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Research Document - 2001/053

Physical environmental conditions in the southern Gulf of St. Lawrence during 2000

By K.F. Drinkwater, R.G. Pettipas, W.M. Petrie

Abstract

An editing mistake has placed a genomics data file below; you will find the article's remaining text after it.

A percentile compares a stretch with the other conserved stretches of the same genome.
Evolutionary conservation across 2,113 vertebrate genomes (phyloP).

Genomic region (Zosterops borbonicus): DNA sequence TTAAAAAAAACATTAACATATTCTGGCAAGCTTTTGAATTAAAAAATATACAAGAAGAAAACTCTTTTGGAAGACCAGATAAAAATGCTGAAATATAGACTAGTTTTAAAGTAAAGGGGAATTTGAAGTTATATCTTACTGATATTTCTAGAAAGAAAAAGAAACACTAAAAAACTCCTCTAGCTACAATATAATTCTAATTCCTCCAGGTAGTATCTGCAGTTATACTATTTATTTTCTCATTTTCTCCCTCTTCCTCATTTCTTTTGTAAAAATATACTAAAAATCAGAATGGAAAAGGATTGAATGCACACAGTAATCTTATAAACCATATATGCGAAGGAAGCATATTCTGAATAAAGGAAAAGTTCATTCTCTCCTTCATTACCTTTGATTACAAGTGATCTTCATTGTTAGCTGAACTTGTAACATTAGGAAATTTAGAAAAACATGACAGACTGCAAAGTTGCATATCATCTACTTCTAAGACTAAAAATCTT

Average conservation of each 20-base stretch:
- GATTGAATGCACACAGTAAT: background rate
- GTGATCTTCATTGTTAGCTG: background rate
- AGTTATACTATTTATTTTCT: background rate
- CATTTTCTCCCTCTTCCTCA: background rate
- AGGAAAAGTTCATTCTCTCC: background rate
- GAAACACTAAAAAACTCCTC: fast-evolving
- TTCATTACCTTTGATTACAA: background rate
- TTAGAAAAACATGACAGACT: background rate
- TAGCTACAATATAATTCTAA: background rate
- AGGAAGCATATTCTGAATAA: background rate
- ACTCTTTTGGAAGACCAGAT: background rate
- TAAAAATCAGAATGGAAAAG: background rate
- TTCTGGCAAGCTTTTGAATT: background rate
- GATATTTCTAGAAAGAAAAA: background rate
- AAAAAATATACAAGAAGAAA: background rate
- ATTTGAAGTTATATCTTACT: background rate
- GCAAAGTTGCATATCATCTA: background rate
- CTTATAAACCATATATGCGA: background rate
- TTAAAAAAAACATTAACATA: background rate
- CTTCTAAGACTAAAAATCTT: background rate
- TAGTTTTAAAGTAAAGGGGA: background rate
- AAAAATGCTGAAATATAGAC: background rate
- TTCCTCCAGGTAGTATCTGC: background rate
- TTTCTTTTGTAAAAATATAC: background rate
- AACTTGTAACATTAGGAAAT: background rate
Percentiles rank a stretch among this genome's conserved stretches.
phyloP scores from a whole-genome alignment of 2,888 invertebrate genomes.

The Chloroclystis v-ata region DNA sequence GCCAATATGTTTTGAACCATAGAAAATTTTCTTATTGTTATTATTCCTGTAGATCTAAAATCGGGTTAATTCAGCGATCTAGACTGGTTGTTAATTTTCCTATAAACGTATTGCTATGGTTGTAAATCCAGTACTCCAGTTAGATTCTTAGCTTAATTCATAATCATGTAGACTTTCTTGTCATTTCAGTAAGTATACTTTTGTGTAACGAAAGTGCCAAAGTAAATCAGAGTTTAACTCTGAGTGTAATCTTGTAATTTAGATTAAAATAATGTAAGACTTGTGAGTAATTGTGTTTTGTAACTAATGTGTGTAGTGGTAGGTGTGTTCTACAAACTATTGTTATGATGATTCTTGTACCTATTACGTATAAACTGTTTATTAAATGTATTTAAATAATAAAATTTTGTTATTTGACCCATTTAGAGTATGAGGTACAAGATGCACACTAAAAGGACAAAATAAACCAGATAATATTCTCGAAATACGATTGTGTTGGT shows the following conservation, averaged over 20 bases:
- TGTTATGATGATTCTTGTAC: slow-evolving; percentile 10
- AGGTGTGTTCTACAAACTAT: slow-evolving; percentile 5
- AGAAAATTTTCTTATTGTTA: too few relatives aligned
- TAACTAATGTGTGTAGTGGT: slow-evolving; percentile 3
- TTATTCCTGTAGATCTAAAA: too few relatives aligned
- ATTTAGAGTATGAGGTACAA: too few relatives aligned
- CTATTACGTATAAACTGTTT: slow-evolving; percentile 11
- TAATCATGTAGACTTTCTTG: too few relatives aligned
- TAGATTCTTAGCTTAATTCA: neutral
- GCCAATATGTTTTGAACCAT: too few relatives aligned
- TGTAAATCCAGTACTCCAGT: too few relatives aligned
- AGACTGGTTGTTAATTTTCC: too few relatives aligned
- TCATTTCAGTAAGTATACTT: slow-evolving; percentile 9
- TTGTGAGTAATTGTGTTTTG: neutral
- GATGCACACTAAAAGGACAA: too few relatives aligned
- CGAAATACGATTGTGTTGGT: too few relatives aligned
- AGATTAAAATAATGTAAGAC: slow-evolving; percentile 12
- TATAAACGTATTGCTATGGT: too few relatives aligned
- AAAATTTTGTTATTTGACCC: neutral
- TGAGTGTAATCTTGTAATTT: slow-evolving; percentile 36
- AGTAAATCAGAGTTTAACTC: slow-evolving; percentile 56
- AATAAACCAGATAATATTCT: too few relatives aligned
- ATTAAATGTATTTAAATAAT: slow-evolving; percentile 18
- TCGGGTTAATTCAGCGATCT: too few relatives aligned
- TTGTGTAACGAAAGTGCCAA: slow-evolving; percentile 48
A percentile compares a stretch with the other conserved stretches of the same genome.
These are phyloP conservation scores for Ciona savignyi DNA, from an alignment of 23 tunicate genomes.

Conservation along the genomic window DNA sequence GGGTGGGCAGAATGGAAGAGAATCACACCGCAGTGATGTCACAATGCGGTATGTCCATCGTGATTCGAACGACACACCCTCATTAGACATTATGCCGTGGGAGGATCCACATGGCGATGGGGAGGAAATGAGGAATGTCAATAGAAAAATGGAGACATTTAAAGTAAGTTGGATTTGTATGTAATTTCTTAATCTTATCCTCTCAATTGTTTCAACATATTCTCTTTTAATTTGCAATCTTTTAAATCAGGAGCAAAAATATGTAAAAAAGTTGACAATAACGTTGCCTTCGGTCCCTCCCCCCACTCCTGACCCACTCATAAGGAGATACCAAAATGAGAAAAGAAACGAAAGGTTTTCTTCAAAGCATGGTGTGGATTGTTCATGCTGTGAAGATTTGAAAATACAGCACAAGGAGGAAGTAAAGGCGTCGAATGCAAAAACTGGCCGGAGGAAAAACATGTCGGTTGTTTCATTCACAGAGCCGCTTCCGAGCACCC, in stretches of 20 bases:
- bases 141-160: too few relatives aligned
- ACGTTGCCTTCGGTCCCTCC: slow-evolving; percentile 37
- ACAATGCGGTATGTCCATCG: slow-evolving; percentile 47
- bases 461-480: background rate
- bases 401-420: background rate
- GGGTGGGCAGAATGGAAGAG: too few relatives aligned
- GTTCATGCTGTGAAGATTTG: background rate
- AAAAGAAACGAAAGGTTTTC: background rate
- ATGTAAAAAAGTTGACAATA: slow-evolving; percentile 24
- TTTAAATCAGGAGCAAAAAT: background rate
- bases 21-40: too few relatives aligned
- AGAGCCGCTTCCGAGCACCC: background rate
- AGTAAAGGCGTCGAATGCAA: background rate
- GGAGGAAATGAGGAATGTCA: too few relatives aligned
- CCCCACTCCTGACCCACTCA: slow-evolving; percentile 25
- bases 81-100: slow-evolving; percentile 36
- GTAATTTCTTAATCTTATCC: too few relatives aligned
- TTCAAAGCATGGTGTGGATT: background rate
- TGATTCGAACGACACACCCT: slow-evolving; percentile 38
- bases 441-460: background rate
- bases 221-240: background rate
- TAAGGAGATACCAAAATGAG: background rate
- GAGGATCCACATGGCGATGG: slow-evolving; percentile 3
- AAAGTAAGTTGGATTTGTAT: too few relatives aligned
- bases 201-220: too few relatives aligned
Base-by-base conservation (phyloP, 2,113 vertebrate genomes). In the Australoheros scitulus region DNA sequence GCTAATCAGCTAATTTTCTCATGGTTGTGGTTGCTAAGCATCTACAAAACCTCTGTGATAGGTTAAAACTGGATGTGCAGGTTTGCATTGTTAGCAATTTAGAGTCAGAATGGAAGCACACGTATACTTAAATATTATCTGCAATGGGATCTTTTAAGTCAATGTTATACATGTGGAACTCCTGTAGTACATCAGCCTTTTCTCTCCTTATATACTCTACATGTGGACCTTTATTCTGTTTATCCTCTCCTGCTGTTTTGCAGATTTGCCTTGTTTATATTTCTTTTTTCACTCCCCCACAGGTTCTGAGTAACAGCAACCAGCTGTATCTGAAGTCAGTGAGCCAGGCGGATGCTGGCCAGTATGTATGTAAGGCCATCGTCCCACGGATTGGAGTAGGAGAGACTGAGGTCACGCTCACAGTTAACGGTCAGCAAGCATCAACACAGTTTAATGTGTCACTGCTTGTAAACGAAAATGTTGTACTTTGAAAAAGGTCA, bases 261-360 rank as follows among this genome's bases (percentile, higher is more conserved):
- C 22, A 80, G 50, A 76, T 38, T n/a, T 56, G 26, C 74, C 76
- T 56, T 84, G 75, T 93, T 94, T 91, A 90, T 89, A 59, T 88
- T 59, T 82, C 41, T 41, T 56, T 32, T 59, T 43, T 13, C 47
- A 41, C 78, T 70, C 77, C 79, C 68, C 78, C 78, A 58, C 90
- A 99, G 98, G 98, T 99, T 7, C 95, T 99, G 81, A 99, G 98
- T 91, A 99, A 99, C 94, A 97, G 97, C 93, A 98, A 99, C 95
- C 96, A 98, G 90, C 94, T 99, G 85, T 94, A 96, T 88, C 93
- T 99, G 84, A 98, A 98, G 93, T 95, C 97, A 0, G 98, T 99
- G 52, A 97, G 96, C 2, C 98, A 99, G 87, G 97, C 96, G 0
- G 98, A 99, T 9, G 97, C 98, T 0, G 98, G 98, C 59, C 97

Physical environmental conditions in the southern Gulf of St. Lawrence (Magdalen Shallows) during 2000 were examined from air temperature, sea ice and oceanographic data. Air temperatures over the southern Gulf were above normal through most of 2000, although they declined relative to 1999. The latter, however, was the warmest year on records that span back over 125 years. The warm air temperatures led to a generally light ice year. Of special note was the early disappearance of ice leading to a shorter duration of sea-ice on the Magdalen Shallows. Temperatures throughout the Shallows, in both the bottom and surface were generally warmer-than-normal. This parallels the warming of the cold intermediate waters in the Gulf during 2000. It was the first year since the mid-1980s that the CIL waters were warmer than the long-term average. It also extends the warming trend of the last several years and is well above the cold conditions experienced from 1985 to the late 1990s. The exception was the western region of the Shallows where bottom temperatures tended to be near to or below the long-term mean.

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